It has fallen to the lot of few clergymen to be so frequently solicited to preach sermons for the various charitable institutions of the metropolis, as to that of Mr. Crowther. On these occasions he was always well received, and became a successful advocate for the poor and the young. He set, indeed, an example in his own pasish of his solicitude to promote those important objects by the establishment of a Sunday School, which has hitherto been conducted upon an extensive plan; and by the formation of a benevolent society, for visiting and relieving the sick poor at their own habitations; and for supplying lying-in women with linen and other necessaries during

their confinement. May these valuable institutions be perpetuated, notwithstanding they have been deprived of the personal superintendence and influence of their founder.

But Mr. Crowther's attention was not restricted to objects which existed only in the sphere of his own immediate care. He was assiduous in promoting the welfare of the City of London National Schools. He cheerfully contributed his assistance, in every instance, and on all occasions, where it was required; but an eventful crisis arrived, which put a final period to his public labours, and for ever deprived his benevolent associates of his individual exertions, and active co-operation.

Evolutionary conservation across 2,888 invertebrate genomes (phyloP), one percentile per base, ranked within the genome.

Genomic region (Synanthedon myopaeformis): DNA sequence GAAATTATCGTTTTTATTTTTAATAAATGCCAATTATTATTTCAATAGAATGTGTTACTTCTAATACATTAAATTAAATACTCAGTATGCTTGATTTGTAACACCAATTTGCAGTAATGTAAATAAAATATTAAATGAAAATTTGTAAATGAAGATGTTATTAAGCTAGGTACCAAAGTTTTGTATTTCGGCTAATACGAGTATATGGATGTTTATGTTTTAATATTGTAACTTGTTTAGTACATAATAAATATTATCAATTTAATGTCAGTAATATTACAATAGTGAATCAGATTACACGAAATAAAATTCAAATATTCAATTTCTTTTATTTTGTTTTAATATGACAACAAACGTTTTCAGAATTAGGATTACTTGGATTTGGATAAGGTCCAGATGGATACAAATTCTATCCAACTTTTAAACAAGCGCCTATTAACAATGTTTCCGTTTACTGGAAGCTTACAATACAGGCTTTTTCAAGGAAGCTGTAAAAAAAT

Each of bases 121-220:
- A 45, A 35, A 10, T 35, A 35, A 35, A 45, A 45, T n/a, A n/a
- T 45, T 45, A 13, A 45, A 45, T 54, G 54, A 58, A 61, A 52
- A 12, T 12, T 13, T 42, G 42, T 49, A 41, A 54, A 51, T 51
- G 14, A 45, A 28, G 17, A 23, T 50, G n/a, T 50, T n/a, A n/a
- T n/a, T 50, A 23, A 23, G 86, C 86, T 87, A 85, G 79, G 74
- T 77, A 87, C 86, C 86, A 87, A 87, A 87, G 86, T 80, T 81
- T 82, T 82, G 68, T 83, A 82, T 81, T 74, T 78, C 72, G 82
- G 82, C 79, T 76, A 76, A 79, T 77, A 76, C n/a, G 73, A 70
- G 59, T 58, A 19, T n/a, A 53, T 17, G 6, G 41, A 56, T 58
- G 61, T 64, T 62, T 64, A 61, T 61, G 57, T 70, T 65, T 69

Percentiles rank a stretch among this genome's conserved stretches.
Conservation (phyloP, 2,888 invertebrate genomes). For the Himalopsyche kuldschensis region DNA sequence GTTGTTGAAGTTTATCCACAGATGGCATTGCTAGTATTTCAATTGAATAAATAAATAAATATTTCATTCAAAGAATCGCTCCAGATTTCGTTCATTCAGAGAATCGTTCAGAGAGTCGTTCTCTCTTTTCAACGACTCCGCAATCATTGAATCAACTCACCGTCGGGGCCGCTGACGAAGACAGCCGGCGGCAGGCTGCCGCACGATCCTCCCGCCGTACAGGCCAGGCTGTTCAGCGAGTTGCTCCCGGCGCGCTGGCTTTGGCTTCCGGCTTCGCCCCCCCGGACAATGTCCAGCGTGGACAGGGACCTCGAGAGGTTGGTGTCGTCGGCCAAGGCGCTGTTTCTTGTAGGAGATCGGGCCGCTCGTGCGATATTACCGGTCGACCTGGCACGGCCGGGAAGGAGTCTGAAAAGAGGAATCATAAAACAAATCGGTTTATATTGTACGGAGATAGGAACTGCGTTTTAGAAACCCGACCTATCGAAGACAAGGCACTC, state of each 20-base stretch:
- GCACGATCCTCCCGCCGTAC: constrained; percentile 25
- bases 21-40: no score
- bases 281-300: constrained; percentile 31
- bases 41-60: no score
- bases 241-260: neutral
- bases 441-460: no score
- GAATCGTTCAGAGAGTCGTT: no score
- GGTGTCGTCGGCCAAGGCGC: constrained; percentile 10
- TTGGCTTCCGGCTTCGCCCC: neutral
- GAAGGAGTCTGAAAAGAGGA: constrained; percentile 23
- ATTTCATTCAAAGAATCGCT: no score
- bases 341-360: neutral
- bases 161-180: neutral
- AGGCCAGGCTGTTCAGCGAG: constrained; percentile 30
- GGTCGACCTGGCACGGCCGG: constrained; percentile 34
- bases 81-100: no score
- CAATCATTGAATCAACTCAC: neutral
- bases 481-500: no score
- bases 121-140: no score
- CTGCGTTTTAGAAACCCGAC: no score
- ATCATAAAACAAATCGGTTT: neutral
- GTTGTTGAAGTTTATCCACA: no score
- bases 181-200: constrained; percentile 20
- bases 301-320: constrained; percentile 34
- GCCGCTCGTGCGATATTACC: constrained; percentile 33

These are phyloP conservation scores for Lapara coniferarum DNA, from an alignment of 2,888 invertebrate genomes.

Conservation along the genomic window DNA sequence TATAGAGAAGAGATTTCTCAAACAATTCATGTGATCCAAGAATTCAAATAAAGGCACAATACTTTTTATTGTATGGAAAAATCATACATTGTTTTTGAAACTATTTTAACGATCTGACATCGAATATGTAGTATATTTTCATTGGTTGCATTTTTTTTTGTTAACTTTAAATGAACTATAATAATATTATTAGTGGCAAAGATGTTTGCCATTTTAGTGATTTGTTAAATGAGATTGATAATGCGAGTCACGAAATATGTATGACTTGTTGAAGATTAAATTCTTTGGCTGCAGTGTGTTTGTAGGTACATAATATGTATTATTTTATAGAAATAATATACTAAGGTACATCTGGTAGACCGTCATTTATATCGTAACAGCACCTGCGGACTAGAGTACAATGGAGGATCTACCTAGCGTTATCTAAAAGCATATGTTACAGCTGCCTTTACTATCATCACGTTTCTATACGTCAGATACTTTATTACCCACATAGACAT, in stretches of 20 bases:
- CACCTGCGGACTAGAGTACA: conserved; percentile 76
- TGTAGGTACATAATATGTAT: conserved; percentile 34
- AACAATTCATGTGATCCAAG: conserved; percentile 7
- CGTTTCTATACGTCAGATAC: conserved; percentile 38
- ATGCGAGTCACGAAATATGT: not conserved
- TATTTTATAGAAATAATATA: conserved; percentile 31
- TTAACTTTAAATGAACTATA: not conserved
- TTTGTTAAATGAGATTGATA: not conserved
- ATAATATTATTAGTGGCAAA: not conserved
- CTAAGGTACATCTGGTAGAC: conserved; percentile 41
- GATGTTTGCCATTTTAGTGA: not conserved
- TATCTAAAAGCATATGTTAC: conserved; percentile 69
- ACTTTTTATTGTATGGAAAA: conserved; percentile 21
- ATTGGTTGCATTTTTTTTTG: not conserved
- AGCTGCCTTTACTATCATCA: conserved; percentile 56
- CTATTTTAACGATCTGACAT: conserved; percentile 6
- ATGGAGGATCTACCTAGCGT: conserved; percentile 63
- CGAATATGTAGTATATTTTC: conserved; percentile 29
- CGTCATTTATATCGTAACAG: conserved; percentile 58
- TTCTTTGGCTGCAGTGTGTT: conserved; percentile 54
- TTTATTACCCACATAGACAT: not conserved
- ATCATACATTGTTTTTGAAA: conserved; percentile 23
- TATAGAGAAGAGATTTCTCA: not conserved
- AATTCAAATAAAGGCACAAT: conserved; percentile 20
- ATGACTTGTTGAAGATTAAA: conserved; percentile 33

During the whole of the preceding twenty-four years, he suffered severely from repeated attacks of the stone, which, though they rarely prevented him from discharging his public duties, there can be little doubt secretly preyed on the vitals of his constitution, and perhaps predisposed it for that disastrous stroke which finally terminated his public labours. This melancholy event occurred on Sunday, March 27, 1825. On this occasion he was reading the morning service in church, when, having advanced as far as the litany, he was suddenly seized with a violent stroke of apoplexy, and taken from the desk, apparently in a senseless state. This was followed by a severe paralytic affection, which for a considerable time rendered his life exceedingly precarious. Time, however, and medical assistance, under the divine blessing partially restored his faculties and strength, though he never recovered them so far as to be able to resume his official duties.

In addition to this personal affliction, his domestic happiness

was greatly interrupted by another gloomy dispensation of Providence

-the blindness of his eldest son. This occurring when he was only four years old, has rendered him ever since the object of much parental solicitude and attention.

Mr. Crowther served the office of President of Sion College in 1819, and on the expiration of his year of office, preached, as is customary at the annual meeting of the London Clergy, a Latin sermon, in the parish church of St. Alphage, London-wall. His publications have been few, being confined to six sermons, preached on public